Recently, both of them have started nagging me (as a new phase in the account log-on process) to tell them my current income "so they can update their records." Neither actually requires it, as I can work around this by closing the browser and re-starting the logon. One of them openly admits this is purely for marketing reasons so they can present me with advertisements tailored to my income level; and I assume the other is the same.
I have complained to Santander about their web-site over years - they never fixed it.
If you are a customer and login - hover your mouse over "Loans" on the right-hand-side.
You will see the link goes to doubleclick advertising network - even though you are "securely" logged into your bank account?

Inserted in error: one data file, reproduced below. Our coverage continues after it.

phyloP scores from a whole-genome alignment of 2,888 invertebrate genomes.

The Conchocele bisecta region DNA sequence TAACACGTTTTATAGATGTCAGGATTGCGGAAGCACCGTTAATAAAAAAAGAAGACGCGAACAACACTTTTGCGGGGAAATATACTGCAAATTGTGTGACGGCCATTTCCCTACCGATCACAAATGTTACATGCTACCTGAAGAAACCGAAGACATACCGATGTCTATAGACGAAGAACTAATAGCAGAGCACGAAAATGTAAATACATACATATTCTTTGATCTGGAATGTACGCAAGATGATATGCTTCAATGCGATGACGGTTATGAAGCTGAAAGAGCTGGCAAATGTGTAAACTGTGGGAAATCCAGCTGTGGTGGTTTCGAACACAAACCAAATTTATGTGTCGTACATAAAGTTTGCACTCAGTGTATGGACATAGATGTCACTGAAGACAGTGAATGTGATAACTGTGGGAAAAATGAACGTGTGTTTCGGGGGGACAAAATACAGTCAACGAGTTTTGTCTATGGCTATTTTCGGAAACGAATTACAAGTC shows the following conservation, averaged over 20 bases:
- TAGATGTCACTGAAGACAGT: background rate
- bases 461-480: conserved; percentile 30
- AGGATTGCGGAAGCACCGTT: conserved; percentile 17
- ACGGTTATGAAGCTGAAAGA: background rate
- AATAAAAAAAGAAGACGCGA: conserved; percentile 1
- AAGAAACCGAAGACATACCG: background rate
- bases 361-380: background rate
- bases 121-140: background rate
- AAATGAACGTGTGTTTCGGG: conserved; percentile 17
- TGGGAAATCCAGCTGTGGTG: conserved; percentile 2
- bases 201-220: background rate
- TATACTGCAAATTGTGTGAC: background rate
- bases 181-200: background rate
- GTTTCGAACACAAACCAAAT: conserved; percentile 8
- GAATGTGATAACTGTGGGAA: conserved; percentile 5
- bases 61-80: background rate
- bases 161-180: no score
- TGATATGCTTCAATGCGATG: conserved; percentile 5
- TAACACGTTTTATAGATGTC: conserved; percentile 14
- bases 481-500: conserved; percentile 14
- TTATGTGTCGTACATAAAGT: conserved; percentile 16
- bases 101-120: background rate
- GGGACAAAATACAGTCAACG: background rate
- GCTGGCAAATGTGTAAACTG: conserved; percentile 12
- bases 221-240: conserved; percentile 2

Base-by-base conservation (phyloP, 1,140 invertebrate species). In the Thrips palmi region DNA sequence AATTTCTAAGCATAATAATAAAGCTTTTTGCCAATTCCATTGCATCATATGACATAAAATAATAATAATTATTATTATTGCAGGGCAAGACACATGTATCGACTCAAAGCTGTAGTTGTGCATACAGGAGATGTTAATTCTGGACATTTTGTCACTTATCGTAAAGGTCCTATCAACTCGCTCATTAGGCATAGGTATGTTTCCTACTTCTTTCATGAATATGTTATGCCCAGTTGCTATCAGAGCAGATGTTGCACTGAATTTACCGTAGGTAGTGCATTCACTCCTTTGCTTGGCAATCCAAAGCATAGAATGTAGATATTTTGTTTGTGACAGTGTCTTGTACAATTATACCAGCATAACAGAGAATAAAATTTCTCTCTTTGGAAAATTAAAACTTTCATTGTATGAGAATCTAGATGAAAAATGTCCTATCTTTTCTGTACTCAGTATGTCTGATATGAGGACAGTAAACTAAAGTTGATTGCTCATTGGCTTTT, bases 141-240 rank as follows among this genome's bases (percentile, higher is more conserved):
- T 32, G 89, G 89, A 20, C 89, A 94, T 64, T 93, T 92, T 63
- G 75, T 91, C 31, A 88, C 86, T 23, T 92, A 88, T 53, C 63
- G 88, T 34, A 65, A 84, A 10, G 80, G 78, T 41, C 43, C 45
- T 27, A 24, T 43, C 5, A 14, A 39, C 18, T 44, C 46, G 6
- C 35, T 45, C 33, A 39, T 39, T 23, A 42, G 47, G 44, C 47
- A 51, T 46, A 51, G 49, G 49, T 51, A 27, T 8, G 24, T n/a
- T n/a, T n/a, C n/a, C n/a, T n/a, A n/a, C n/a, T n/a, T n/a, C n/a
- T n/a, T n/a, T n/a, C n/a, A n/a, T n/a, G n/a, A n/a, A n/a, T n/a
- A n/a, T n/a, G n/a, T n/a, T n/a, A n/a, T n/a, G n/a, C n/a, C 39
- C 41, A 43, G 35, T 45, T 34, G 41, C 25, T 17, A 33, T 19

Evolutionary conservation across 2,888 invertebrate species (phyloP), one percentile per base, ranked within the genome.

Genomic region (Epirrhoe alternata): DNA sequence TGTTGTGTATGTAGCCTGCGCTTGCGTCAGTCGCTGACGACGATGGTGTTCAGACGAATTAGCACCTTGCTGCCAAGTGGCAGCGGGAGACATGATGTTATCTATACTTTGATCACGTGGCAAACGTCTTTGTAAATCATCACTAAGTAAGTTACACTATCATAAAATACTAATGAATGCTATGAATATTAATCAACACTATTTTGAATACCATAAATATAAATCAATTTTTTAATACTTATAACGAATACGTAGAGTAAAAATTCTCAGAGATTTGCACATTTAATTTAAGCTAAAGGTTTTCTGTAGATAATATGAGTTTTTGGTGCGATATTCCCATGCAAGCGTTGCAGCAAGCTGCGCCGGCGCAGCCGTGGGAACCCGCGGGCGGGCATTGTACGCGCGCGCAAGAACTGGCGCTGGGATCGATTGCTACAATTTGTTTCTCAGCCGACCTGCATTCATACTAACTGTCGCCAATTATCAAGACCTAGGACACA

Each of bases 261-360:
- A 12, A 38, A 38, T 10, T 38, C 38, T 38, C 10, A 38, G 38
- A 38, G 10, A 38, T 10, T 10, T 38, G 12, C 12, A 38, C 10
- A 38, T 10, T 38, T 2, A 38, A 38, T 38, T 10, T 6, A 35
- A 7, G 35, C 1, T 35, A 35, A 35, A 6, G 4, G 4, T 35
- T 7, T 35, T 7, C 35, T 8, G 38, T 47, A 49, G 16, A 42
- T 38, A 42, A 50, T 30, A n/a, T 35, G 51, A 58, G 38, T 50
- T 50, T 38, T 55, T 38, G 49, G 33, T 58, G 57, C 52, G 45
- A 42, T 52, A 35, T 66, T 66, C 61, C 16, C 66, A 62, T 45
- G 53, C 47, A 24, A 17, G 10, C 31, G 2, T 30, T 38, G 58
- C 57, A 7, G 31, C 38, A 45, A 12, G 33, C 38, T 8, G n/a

Mind you, if you are NOT a customer you can read about loans at Santander on their web-site.
It's only harvesting information from you when you are LOGGED IN to Santander, and sharing it with the google doubleclick tracking network.
I came across this forum while trying to trace 'Santander' and ''doubleclick.net'. I was unable to follow a link from my logged in banking page, because it was trying to take me to doubleclick.net which is blocked in my hosts file. I originally thought it was a local virus, but scanning found no trace so I asked Santander about the link. Twice on the phone, and once by secure message they have said that the link to doubleclick did not come from them.
I can see it in the HTML,
<li class="savings"><a href="http://ad-emea.doubleclick.net/clk;...some numbers removed ...;k" target="_blank">Savings</a></li>
but how can I prove this came from them, rather than some code injection on my machine?